Australia’s annual wage growth has reached 2.3% and is still below inflation


Tight labor markets in Australia are putting upward pressure on wages, but they are still lagging behind current inflation.

The Australian Bureau of Statistics (ABS) has revealed that: Wages increased by 2.3 percent In the past year, after accelerating to 0.7% in the December 2021 quarter.

Wages in both the public and private sectors rose 0.7% during the quarter.

Michelle Marquardt, head of price statistics for ABS, said annual income growth has continued to rise from a minimum of 1.4% in late 2020.

“The percentage of salary increases reported in the December quarter was higher than normally seen at this time of the year,” she said. “Wage pressure on jobs with specific skills continued to rise over the December quarter.”

Innes Willox, CEO of the Australian Industrial Group, said wage growth has recovered to pre-pandemic levels and should help move towards full employment.

“Remember that the 2.3% annual increase in the wage price index is below the current inflation rate, but the wage price index does not include non-wage factors such as employer contributions to retirement pensions. Please, “he said.

Aging guarantees have increased by 0.5% since July 1, 2021, and need to be taken into account when comparing the wage index to the underlying inflation rate of 2.6%, Willox said.

Epoch Times Photo
People shop at Pitt Street Mall before Christmas on December 14, 2021 in Sydney, Australia. (BrendonThorne / Getty Images)

ANZ economists said quarterly performance was strong, but it wasn’t enough to raise rates in June as the Reserve Bank of Australia (RBA) “is unlikely to be overly influenced by this.”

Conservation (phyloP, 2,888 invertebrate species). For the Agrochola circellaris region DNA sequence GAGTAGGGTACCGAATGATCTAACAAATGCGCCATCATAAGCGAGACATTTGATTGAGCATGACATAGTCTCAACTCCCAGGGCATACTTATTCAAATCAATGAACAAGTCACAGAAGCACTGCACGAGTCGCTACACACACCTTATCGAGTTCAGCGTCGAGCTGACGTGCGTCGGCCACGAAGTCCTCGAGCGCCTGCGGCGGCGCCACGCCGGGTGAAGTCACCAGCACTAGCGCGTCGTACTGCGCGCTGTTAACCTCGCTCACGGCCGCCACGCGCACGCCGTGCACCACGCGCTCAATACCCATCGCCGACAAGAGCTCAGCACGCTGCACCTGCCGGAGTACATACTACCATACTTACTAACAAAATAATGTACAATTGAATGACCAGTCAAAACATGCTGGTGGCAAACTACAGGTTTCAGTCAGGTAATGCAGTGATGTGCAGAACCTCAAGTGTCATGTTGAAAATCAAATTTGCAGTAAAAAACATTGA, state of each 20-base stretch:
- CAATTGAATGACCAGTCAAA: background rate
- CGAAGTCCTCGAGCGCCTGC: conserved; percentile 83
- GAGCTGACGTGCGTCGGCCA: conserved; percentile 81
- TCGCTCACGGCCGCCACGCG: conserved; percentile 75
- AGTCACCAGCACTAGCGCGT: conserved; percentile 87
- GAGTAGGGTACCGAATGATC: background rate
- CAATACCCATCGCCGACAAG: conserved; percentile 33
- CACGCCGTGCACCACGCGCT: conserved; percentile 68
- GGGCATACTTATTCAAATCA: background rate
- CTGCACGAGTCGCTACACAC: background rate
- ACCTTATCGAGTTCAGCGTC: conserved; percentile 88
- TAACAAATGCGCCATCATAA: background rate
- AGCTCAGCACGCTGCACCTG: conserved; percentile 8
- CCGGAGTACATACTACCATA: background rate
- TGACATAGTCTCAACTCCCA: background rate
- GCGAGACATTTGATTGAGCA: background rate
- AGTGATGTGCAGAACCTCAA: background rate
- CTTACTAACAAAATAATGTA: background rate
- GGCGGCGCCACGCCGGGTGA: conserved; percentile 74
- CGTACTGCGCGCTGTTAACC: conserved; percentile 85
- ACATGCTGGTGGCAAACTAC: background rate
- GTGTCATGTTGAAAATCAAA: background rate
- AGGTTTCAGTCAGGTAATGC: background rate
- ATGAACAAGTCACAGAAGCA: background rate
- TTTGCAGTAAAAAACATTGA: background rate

RBA Governor Philip Lowe hopes wage growth will be at least 3 percent before the first rate hike.

However, Gareth Aird, head of the Commonwealth Bank’s Australian economic sector, supports the June rate hike forecast.

“We are calling on the RBA to start raising cash rates in June,” he said. “Today’s data wasn’t as strong as we expected, but we expect it to be bright red. [March quarter] The underlying inflation rate [around] 3.4 percent. “

Air Do was also surprised by the slow growth in wages in some states where the blockade was less disruptive. For example, Victoria, which spent the longest time blocking the world, showed higher wage increases (2.3%) than Western Australia (2%).

Although December numbers were lower than expected, Aird expects the next wage index to further accelerate wage growth to 0.8%.

Retail wages were the largest quarterly increase in all industries, at 1.2%, the highest rate since September 2015.

In contrast, education and training recorded the lowest quarterly growth rate of 0.3%. ABS said it was affected by the expiration of several major corporate agreements.

On February 24th, ABS will release new figures for average weekly salary, salary role jobs and wages, and workforce data.

Rebecca Chu

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Rebecca Zhu is based in Sydney. She focuses on Australia’s economy, property and education. Do you have a hint? Contact her at [email protected]

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